Bohl, Piers
Bohl, Piers
(b. Walks, Livonia [now Latvian S.S.R.], 23 October 1865; d. Riga, Latvia, 25 December 1921)
mathematics.
The son of George Bohl, a merchant, piers Bohl first studied in his native city and then at a German Gymnasium in Viljandi, Estonia. In 1884 he entered the department of physics and mathematics at the University of Dorpat, Estonia, from which he graduated in 1887 with a candidate’s degree in mathematics (equivalent to a master’s degree in the United States), having won a gold medal for a competitive essay on the theory of in variants of linear differential equations (1886). Bohl defended dissertations in applied mathematics for his master’s degree in 1893 (equivalent to a doctorate in the United States) and for his doctorate in 1900. (The doctorate, a degree that can be gained only after the candidate has done outstanding work in his chosen field, allows the holder to be called professor.) He received both of these advanced degrees from Dorpat. From 1895 Bohl taught at Riga polytechnic Institute (from 1900 with the rank of professor); and when the institute was evacuated to Moscow at the beginning of World War I, he accompanied it. He returned to Riga in 1919 and was appointed professor at the University of Latvia, which had been founded that year. Two years later he died of a cerebral hemorrhage.
In his master’s dissertation, Bohl was the first to introduce and to study that class of functions (more general than ordinary periodic functions) which in 1903 were named quasiperiodic by the French mathematician E. Esclangon, who discovered them later than, but independently of, Bohl. Finite sums of periodic functions with, generally speaking, incommensurable periods (of the type sin x + sin √2x + sin √3x) are an example. Herald Bohr’ concept of almostperiodic functions is the further generalization of this class.
In his doctoral dissertation, Bohl, following Henri poincare and A. Kneser, presented a new development of topological methods of systems of differential equations of the first order. To the investigation of the existence and properties of the integrals of these systems, he applied a series of theorems which he developed and proved, concerning points that remain fixed for continuous mappings of ndimensional sets of points. L. Brouwer’ famous theorem on the existence of a fixed point under the condition of the mapping of a sphere onto itself is easily obtained as a consequence of one of the propositions completely demonstrated in Bohl’s “Über die Bewegung…” Bohl’s topological theorems did not, however attract the attention of contemporary mathematicians.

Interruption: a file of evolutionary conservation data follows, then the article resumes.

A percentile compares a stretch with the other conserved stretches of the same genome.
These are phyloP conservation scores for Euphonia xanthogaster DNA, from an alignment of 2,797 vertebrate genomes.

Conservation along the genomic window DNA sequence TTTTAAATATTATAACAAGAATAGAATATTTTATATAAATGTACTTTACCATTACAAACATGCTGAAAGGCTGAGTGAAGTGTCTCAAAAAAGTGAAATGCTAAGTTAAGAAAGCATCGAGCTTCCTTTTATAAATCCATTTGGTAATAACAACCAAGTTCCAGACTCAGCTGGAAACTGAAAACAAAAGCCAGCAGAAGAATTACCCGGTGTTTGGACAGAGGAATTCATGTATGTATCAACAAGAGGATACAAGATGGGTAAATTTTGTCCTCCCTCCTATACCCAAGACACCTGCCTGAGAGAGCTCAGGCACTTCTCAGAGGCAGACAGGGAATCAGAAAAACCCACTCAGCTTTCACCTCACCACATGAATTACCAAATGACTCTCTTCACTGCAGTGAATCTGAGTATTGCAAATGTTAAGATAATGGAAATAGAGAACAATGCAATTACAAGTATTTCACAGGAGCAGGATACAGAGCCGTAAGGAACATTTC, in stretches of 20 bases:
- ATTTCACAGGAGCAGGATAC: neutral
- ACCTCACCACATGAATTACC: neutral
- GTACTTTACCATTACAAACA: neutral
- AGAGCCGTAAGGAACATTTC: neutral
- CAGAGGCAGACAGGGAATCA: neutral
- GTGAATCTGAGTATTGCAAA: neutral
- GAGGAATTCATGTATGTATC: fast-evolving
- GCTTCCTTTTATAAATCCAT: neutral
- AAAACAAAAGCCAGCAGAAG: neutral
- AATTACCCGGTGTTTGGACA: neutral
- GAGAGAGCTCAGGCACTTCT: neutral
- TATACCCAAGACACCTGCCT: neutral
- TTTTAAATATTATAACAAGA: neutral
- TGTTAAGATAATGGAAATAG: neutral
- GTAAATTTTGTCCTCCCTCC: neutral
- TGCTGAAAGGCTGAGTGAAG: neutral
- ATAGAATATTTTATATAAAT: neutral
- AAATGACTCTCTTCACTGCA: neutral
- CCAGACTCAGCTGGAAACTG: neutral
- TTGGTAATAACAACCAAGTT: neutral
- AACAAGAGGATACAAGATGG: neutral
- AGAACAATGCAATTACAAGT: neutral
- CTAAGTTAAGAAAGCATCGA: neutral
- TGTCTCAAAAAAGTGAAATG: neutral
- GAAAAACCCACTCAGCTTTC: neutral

Studying one problem of the theory of secular perturbations (1909), Bohl encountered the question of the uniform distribution of the fractional parts of functions satisfying certain conditions. The theorem he developed was also developed independently by H. Wayland W. Sirerpinski; it was generalized by Weal in 1916. Later the theory of the distribution of fractional parts of functions became a large part of number theory.
BIBLIOGRAPHY
I. Original Works. For Bohl’s early work, see Theorie und Anwendung der Invarianten der linearen Differentialgleichungen (Dorpat, 1886), which manuscript is in the Historical Archive of the Estonian S. S. R., Tartu: and Über die Darstellung von Funktionen einer Variablen durch trigonometrische Reihen mit mehreren einer Variablen proportionalen Argumenten (Dorpat, 1893), his master’s disertation. His doctoral dissertation, “O Nekotorykh Differentsialnykh Uravneniakh Obshchego Kharaktera, Primenimykh v Mekhanike” (“On Some Differential Equations of a General Character, Applicable in Mechanics;” Yurev, 1900), is also available in French as “Sur certaines équations différentielles d’un type général utilisables en mécanique,” in Bulletin de la société mathématique de France, 38 (1910), 1–134. See also “Über die Bewegung eines mechanischen Systems in der Nähe einer Gleichgewichtslage,” in Journal für reineundangewandte Mathematik, 127 (1904), 179–276; and “Über ein in der Theorie der sakularen Störungen vorkommendes Problem,” ibid., 135 (1909), 189–283.
II. Secondary Literature. For further information on Bohl, see A. Kneser and A. Meder, “Piers Bohl zum Gedächtnis,” in Jahresbericht der Deutschen Mathematikervereinigung, 33 (1925), 25–32. A complete bibliography of Bohl’s work and of literature devoted to him appears in A. D. Myshkis and I. M. Rabinovich, eds., P. G. Bohl, lzbrannye Trudy (“P. G. Bohl, Selected Works”; Riga, 1961), biography and analysis of scientific activity, pp. 5–29.
A. P. Youschkevitch
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